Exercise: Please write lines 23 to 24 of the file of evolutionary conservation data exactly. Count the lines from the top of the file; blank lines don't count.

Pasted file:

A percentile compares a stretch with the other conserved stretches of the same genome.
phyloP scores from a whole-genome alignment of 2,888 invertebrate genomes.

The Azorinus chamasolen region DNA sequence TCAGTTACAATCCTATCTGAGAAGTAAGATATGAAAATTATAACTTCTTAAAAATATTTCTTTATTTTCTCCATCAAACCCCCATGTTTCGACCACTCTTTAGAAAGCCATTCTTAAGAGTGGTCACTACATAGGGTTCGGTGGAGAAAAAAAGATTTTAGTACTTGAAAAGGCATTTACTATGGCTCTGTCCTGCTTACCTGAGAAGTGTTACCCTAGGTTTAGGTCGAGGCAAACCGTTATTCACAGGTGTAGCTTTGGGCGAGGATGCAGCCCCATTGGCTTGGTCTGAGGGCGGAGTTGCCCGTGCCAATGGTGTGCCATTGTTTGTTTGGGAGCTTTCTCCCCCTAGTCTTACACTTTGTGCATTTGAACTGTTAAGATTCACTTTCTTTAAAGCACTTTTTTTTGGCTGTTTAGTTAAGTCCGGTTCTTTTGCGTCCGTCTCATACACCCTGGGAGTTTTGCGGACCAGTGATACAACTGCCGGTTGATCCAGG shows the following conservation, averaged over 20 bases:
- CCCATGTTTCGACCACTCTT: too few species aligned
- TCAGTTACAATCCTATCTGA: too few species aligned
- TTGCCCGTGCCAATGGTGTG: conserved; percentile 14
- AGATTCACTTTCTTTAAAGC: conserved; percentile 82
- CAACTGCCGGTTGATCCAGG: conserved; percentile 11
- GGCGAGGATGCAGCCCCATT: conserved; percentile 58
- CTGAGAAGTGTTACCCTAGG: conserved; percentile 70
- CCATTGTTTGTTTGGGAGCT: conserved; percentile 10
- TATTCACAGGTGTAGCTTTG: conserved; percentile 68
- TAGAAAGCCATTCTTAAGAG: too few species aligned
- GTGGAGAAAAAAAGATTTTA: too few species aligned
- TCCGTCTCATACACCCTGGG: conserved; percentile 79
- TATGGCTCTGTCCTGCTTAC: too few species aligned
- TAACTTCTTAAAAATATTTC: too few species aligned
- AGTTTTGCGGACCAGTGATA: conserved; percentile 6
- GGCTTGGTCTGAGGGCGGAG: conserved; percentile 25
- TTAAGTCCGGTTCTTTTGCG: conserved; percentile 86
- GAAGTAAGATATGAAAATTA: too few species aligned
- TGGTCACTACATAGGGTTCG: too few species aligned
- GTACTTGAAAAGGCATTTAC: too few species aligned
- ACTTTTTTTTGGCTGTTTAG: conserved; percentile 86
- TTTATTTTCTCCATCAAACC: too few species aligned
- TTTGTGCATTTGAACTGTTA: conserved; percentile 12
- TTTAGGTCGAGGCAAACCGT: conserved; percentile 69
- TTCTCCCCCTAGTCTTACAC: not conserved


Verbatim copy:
- GTACTTGAAAAGGCATTTAC: too few species aligned
- ACTTTTTTTTGGCTGTTTAG: conserved; percentile 86